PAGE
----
Maria Angelico’s New Show Will Make You Laugh and Move


In her new web series Movement, writer and actress Maria Angelico explores familiar themes around reconciling yourself with adulthood. Protagonist Sophia is a self described “try-hard” who is attempting to navigate relationships, jobs, personal insecurities, and struggling to define her identity.

But the show breaks away from other explorations of what it’s like to be in your 20s and still not grown up through it’s focus on dance. Central to the story are Sophia’s dance therapy sessions that she uses as a tool to understand herself and the world around her. They also provide her with her weekly healing mantra’s, that form the spine of the show.

GGG chatted to Maria about the project and dance as a muse. 

GGG: I really like how this is focused around a ‘try hard’, are you trying to make the audience reconsider that stereotype?
Maria Angelico: Thanks! Well in a way I guess, I don’t see trying hard as negative nor positive, it’s just something we sometimes do. It was never a conscious decision to use that particular term “try hard” when I was writing the show, but I heard someone us it recently for the first time in years and it really seemed to fit the bill!

As a self confessed and recovering try hard, I know sometimes I can go a bit far and take myself too seriously along the way. So I guess Movement is way to celebrate and make light of it


It feels like you’re examining our obsession with mantras, are you a fan, or are you asking the viewer to be weary of them?
I’m a fan of mantras myself. I’m not a religious user of them, but am partial on occasion for sure. I think it’s more the context in which we can take them that I’m focussing on. Personal development is a deep internal process; Sophia enthusiastically commits to her mantras, but often on a surface level at first. The show is a way of exploring, through the mantras, how eagerly we can choose to identify as something, before completely understanding it and how funny and enlightening that can be at times.

Lost adults are a popular theme, how did you set out to make this piece feel original?
I guess it’s popular because it’s a good, relatable theme, and I’m ok with that! I think this style will set it apart. The style is a combination of subtle yet super silly moments. It’s not all gags and making fun, there’s sincerity to the story telling too but it’s never heavy handed. I like towing that line.

Why use dance therapy as a jumping off point?
I really dig the therapeutic process of exploring what motivates us to make certain choices in life and move forward. I also love dancing and watching people dance! There’s such honesty in un-choreographed boogying, it’s equally beautiful and awkward. Bringing the two together seemed natural.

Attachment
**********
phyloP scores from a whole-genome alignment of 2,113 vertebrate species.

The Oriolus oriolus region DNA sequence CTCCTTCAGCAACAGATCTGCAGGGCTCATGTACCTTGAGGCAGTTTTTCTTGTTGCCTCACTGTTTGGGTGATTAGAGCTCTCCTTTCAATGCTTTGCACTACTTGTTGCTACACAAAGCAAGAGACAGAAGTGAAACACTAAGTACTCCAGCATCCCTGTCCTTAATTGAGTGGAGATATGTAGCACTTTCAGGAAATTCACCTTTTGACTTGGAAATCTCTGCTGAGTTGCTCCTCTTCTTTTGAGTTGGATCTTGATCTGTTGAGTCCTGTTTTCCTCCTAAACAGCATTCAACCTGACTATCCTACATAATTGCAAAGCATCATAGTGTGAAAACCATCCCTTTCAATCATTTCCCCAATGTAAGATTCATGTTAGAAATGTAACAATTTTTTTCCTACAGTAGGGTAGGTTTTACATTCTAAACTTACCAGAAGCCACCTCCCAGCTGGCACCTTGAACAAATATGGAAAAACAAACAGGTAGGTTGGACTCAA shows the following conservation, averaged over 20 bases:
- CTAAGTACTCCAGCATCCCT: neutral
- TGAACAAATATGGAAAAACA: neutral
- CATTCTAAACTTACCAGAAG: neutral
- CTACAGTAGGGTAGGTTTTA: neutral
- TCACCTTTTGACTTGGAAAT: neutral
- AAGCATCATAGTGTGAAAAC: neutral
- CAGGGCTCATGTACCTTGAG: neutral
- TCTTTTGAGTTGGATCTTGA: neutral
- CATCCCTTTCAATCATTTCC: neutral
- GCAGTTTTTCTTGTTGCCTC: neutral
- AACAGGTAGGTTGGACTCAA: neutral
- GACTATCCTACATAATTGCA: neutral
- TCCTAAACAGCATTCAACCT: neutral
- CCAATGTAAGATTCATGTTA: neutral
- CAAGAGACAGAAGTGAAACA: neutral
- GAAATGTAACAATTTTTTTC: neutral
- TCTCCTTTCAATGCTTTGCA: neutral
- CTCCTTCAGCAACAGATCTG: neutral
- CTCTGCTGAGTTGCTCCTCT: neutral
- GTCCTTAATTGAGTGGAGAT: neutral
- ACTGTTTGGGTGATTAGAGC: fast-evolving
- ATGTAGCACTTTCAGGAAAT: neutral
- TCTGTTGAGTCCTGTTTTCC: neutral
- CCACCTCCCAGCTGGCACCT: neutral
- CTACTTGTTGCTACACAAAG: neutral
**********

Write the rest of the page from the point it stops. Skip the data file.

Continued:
Being a regular to ‘free’ dancing environments such as No Lights, No Lycra and 5 Rhythms and having tried many alternative therapies, a dance therapy class was easy to envision. It fitted with my sense of humour too; which often sits in those sweet venerable moments when we are our sincere selves in all its strangeness.


Was the team purposely mostly female?
The team wasn’t purposefully predominantly female, however I really dig that is! Especially in such a male dominated industry, I feel very lucky indeed getting to team up with director Jessica Barclay-Lawton and producer Lucy Hayes, they are such inspiring babes!

The Movement team formed on the criteria of loving the concept and the show, not on gender. I just wanted to work with people who cared about it and wanted to and were wiling to work with me—a nobody who’d never written anything! And that happened to be some absolute killer females!

When you’re writing and editing something for so long, how to you know if it’s funny?
I still don’t know! At first, when you’ve write something, it’s funny to you, then when you’re shooting it, it’s not anymore but hopefully the cast and crew do, so you trust it. When you’re in the edit though, it’s really tricky! You spend so much time focusing on problem solving and making sense of everything, that it’s really easy to loose sight of what’s funny or drop the rhythm and pace.

Also, when you get so close to something and watch it over and over it becomes weird—like when you say the same word or and over again. The whole process has been a lesson in staying objective and open. Some ideas or jokes will never turn out like you imagine and you’ve got to be willing to lose them, cut them up and change things around. That being said, you’ve also got to trust at times that your original ideas worked and are still funny even if you’re sick of them. That’s why external opinions are so valuable at the later stage!

I love finding what people pick up on when watch for the first time, it’s refreshing. Comedy is subjective, though, so people will always laugh at different things, but as long as there’s laughs it’s a good thing and if any of them are my own, it’s a bonus!

Words by Wendy Syfret

For more info on the ‘Movement‘, check out their website.




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